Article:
The call can also be accessed direct at https://www.medievalacademy.org/page/2021AnnualMeeting.
15-18 April, 2021
Call for Papers
The 96th Annual Meeting of the Medieval Academy of America will take place on the campus of the Indiana University in Bloomington, Indiana. The meeting is jointly hosted by the Medieval Academy of America and the Medieval Studies Institute of the Indiana University. The conference program will feature a diverse range of sessions highlighting innovative scholarship across the many disciplines contributing to medieval studies.
The Program Committee invites proposals for papers on all topics and in all disciplines and periods of medieval studies. Any member of the Medieval Academy may submit a paper proposal; others may submit proposals as well but must become members in order to present papers at the meeting. Special consideration will be given to individuals whose field would not normally involve membership in the Medieval Academy.
The program committee encourages medievalists of all professional standing to submit abstracts. We are particularly interested in receiving submissions from those working outside of traditional academic positions, including independent scholars , emeritus or adjunct faculty, university administrators, those working in academic-adjacent institutions (libraries, archives, museums, scholarly societies, or cultural research centers), editors and publishers, and other fellow medievalists.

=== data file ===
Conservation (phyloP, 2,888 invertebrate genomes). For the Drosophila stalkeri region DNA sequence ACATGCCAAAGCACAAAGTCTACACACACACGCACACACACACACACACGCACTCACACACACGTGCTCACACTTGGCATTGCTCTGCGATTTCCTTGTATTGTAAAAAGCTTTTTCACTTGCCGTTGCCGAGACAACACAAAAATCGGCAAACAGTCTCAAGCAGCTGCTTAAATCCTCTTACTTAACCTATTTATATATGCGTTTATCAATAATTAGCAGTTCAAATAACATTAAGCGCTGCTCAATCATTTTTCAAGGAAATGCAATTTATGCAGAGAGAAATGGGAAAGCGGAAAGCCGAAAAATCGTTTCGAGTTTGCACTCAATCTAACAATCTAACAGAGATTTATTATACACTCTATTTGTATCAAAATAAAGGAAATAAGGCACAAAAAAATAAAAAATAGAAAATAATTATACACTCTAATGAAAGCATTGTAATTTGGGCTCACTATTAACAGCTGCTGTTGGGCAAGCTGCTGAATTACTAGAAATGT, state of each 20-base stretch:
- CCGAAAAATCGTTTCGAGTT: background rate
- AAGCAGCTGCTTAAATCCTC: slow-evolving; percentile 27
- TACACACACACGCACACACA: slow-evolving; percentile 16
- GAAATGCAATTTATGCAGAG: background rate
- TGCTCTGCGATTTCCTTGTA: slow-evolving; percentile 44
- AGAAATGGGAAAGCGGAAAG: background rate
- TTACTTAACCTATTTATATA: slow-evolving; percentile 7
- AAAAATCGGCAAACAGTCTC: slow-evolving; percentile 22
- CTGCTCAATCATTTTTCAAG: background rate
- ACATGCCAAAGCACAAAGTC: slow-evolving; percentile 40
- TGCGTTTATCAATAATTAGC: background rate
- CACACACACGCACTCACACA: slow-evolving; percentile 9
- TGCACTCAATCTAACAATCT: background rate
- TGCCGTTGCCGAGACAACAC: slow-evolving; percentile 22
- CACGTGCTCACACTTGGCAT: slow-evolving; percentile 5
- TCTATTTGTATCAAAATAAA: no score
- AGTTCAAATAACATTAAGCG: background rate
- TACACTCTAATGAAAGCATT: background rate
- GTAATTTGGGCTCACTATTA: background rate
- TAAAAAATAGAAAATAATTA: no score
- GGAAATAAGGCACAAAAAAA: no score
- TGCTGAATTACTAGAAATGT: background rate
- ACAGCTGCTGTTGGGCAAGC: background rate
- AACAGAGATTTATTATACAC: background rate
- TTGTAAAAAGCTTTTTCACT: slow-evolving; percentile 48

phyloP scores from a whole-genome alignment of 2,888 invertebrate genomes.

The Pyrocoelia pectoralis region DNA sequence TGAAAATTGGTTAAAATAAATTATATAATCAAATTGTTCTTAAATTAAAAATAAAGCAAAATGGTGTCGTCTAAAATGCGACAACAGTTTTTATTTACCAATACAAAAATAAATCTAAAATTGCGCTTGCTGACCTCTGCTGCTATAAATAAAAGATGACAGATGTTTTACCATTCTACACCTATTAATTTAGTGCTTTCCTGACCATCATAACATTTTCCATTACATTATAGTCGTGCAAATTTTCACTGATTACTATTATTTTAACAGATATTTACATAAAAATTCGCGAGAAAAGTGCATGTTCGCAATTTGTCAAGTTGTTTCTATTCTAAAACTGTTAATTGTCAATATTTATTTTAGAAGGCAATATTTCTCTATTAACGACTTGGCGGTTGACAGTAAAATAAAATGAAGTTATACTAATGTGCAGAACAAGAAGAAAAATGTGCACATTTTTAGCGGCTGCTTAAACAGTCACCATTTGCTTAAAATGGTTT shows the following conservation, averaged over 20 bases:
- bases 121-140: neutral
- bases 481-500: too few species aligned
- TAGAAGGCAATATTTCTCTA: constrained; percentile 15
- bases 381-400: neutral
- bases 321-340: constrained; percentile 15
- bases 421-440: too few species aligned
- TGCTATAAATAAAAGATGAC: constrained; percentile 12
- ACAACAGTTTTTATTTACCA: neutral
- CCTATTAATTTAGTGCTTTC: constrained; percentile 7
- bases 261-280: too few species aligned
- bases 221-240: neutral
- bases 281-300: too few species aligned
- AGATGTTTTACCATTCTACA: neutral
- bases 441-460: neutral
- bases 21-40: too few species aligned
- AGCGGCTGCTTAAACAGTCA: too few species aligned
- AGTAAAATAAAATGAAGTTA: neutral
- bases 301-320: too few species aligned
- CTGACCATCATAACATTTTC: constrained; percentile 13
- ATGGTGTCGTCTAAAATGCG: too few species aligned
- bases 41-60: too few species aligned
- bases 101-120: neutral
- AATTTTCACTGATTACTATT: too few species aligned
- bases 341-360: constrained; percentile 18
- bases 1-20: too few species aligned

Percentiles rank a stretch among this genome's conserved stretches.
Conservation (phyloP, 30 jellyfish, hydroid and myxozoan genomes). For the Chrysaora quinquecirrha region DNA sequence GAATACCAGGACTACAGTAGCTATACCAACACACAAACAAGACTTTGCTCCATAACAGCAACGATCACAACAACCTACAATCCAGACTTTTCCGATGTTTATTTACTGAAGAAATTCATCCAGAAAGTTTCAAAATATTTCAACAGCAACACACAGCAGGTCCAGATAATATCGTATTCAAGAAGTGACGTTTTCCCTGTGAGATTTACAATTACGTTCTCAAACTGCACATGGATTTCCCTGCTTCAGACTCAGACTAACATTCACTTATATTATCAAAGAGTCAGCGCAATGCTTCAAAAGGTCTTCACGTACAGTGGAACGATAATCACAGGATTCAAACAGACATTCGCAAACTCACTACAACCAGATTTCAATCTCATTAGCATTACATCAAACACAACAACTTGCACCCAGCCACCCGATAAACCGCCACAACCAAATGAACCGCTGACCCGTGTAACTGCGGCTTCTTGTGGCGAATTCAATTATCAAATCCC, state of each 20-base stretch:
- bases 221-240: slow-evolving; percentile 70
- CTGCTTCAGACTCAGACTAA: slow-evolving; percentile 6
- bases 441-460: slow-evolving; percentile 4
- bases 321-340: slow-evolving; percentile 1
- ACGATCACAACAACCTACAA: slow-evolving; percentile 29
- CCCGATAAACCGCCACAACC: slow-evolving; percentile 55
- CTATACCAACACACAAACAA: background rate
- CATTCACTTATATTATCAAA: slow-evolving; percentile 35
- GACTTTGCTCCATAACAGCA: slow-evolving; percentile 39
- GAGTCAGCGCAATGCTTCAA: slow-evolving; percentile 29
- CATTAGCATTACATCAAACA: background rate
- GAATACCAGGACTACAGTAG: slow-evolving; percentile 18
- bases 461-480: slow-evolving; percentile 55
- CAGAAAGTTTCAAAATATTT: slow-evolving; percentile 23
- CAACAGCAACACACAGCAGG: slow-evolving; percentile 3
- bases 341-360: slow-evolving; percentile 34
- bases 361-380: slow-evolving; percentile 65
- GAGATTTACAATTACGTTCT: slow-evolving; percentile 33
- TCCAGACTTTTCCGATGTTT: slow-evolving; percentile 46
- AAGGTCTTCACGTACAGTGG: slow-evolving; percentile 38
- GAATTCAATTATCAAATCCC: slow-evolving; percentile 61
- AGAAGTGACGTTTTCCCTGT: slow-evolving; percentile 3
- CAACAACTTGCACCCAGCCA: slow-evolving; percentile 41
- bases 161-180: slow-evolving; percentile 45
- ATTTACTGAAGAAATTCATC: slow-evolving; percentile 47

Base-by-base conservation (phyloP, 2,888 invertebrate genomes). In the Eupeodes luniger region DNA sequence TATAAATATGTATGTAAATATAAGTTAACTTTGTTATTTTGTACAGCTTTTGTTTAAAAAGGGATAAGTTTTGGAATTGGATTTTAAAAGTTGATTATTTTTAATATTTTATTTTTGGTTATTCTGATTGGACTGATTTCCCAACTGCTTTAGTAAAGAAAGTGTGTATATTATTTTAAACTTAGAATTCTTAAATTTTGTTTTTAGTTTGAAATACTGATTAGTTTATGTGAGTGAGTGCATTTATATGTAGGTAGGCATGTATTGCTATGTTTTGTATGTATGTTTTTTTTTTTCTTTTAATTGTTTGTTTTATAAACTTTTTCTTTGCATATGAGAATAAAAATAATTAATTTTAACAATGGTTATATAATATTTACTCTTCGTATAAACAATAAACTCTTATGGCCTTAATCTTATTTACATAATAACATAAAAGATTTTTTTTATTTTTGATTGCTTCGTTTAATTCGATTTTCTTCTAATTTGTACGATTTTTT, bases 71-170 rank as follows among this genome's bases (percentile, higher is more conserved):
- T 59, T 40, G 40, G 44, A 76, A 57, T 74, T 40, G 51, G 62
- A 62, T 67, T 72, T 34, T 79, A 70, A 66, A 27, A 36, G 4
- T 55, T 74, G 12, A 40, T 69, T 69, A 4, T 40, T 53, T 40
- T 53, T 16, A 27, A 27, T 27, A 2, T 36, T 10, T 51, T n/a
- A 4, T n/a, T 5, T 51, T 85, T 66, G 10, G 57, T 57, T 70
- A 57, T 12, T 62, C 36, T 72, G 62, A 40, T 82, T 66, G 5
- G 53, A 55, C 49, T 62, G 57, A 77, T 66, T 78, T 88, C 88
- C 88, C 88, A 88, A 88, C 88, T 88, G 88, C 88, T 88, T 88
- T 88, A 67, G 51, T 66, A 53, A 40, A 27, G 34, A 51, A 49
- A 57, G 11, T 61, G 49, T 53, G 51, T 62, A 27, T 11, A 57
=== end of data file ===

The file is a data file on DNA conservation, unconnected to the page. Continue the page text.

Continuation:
Theme(s): Rather than a single overarching theme, the 2021 Program Committee has put together a set of themes (listed below), and hopes to put in conversation papers that approach each theme from diverse chronological, geographical, methodological, and disciplinary perspectives. We also welcome innovative sessions that cross traditional disciplinary boundaries or that use various disciplinary approaches to examine an individual topic. The themes listed below have been proposed by the Program Committee but the list is not meant to be exhaustive or exclusive.
Proposals: Individuals may propose to offer a paper in one of the themes below, a full panel of papers and speakers for a listed theme, a full panel of papers and speakers for a session they wish to create, or a single paper not designated for a specific theme. Sessions usually consist of three 25-minute papers, and proposals should be geared to that length, although the committee is interested in other formats as well (poster sessions, digital experiences, etc). The Program Committee may choose a different format for some sessions after the proposals have been reviewed.
The deadline for proposals is June 1, 2020.
Please do not send proposals directly to the session organizers.
All proposals, for individual papers, sessions, or special formats, must be submitted through the conference web portal; please see instructions at https://maa2021.indiana.edu/.
Selection Procedure: Paper and panel proposals will be reviewed for their quality, the significance of their topics, and their relevance to the conference themes. The Program Committee will evaluate proposals during the summer of 2020 and the Committee will inform all successful and unsuccessful proposers by 1 September 2020.
Information Needed for Proposal Submission:
All proposals will be submitted online, and will require the following pieces of information:
- Proposer's name (in format for the program)
- Statement of Medieval Academy membership (or statement that the individual’s specialty would not normally involve membership in the Academy)
- professional status/affiliation (in format for the program)